RICHMOND — Schools will continue to operate in Virginia on Election Day.
The Senate Education and Health Committee on Thursday killed HB 1752 from Del. Paul Krizek, D-Fairfax, that would have required all public schools in the state to treat Election Day in November as a school holiday. The bill came as a recommendation from a special committee formed after the deadly Parkland school shooting, which happened a year ago Thursday.
Krizek said he was “disappointed” that it didn’t make it out of committee.
“It’s a simple thing. It’s about doing what’s right for our children and protecting them,” Krizek said in an interview after the vote. “It does make it safer for students to not have strangers walking around their schools on Election Day.”
The bill cleared the House of Delegates in a 97-1 vote last month. It met a different fate Thursday when 11 Senators voted to kill the bill compared to four who supported the idea.
Each of the four districts in the Richmond area currently has special schedules on Election Day. Krizek said about 30 of the state’s 133 districts don’t have a set policy on holding class on Election Day.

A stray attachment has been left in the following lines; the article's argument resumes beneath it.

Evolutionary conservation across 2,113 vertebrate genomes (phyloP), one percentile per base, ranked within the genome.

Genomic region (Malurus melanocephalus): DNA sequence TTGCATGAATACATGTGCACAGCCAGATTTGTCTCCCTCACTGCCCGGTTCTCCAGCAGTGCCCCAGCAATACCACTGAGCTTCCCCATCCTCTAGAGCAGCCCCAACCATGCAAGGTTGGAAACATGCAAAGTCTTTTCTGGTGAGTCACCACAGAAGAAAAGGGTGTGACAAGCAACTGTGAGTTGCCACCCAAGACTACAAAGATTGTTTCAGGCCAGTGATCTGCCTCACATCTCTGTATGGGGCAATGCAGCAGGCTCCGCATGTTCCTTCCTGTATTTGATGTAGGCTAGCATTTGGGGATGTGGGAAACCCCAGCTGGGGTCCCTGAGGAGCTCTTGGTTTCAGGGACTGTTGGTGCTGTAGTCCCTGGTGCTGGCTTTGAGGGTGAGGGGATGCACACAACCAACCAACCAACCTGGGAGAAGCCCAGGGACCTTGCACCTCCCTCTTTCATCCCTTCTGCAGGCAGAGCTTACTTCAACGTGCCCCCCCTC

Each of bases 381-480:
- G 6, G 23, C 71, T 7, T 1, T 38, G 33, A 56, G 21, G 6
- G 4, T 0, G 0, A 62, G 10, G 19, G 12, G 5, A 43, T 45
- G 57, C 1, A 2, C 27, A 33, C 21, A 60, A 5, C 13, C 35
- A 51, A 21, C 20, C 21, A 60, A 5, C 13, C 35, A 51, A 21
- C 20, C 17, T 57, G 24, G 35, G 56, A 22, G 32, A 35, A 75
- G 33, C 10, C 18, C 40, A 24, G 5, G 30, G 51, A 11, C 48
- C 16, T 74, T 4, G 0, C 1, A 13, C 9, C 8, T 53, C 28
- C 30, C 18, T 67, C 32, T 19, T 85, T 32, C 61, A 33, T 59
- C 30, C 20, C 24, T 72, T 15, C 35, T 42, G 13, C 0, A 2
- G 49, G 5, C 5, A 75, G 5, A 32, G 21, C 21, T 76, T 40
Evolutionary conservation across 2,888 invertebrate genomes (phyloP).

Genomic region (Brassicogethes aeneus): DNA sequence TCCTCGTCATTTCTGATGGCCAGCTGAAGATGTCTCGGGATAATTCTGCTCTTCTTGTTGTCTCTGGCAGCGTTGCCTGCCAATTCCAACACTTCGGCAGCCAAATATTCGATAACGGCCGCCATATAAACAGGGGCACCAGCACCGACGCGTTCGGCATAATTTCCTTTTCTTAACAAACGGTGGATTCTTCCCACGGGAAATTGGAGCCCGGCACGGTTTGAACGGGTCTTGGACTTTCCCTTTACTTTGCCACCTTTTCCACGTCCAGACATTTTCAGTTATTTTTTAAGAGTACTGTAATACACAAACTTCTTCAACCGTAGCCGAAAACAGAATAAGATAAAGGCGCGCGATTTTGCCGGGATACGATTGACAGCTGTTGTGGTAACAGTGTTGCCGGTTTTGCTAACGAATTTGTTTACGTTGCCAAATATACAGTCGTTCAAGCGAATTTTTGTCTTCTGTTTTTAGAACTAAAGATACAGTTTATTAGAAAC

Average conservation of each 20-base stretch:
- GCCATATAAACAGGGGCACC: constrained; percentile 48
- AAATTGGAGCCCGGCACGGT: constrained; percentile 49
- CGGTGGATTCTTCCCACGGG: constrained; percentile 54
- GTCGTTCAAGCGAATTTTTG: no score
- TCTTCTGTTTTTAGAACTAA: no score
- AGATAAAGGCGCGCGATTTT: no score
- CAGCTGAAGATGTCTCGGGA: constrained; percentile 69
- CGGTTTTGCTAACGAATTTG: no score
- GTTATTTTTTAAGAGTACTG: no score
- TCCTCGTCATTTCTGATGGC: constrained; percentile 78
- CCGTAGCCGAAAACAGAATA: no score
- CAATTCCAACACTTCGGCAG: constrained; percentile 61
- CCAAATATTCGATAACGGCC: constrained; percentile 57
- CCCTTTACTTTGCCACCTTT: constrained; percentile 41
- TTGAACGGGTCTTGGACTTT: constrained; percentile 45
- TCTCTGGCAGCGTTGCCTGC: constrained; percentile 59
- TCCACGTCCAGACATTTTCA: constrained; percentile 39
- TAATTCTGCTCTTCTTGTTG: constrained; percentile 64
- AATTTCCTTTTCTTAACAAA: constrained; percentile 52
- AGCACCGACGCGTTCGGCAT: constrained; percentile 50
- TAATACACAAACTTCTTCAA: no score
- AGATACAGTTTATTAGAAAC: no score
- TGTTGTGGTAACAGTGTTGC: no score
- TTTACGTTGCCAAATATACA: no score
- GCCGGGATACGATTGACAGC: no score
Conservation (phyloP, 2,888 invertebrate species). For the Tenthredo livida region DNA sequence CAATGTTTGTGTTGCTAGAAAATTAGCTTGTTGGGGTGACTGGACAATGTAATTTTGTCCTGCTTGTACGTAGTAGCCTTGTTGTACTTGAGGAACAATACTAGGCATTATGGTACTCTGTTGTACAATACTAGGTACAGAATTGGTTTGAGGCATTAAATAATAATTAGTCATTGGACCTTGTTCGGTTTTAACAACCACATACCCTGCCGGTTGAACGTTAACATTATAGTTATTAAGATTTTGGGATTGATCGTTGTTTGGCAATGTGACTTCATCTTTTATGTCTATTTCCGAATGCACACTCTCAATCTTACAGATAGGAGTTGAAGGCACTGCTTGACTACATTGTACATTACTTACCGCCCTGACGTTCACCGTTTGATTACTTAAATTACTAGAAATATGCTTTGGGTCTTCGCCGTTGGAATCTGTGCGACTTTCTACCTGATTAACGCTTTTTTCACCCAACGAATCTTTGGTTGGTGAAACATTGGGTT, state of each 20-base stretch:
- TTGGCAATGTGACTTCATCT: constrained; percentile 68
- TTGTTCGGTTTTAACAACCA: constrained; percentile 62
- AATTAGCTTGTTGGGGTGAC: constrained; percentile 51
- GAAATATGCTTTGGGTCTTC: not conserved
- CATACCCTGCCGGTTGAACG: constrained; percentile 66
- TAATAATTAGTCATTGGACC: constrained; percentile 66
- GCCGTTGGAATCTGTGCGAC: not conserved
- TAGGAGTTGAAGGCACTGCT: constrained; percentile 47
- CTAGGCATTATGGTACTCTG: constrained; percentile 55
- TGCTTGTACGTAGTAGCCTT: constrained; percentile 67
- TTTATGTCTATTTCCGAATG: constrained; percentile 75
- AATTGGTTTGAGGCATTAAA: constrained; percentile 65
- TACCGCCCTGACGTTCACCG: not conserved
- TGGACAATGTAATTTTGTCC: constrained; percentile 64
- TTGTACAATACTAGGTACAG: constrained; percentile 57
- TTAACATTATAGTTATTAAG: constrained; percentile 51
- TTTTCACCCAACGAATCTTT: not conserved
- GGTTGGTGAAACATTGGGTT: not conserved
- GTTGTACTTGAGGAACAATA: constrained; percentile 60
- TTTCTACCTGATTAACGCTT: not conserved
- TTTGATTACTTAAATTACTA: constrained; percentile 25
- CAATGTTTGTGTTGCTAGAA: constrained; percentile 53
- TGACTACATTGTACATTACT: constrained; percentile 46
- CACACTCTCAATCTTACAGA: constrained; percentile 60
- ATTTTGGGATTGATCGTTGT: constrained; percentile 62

Krizek’s bill was one of 24 recommendations made by the House Select Committee on School Safety, which Speaker of the House Kirk Cox, R-Colonial Heights, convened after last year’s Parkland shooting. Many of those recommendations, such as improving access to mental health resources and improving school safety training, have gone through the legislature without much opposition.
“It’s not as cut and dry,” Krizek said about his bill compared to the others. “It’s a tougher sell.”
The school safety committee also recommended changing the date of the June primary from the second Tuesday to the third Tuesday of the month. That bill passed the House and is now set to be taken up by the full Senate.
The Senate committee also killed a bill that would have allowed school systems to sell commercial advertising on their buses.
HB 2222 from Del. Israel O’Quinn, R-Washington , died in a 9-6 vote.
The bill, which made it through the House, would have let districts rent out the back quarter panel of their school buses to bring in additional revenue.
The bill put limitations on the advertising. For instance, prohibited ads would include any that are sexually explicit or feature alcohol or tobacco.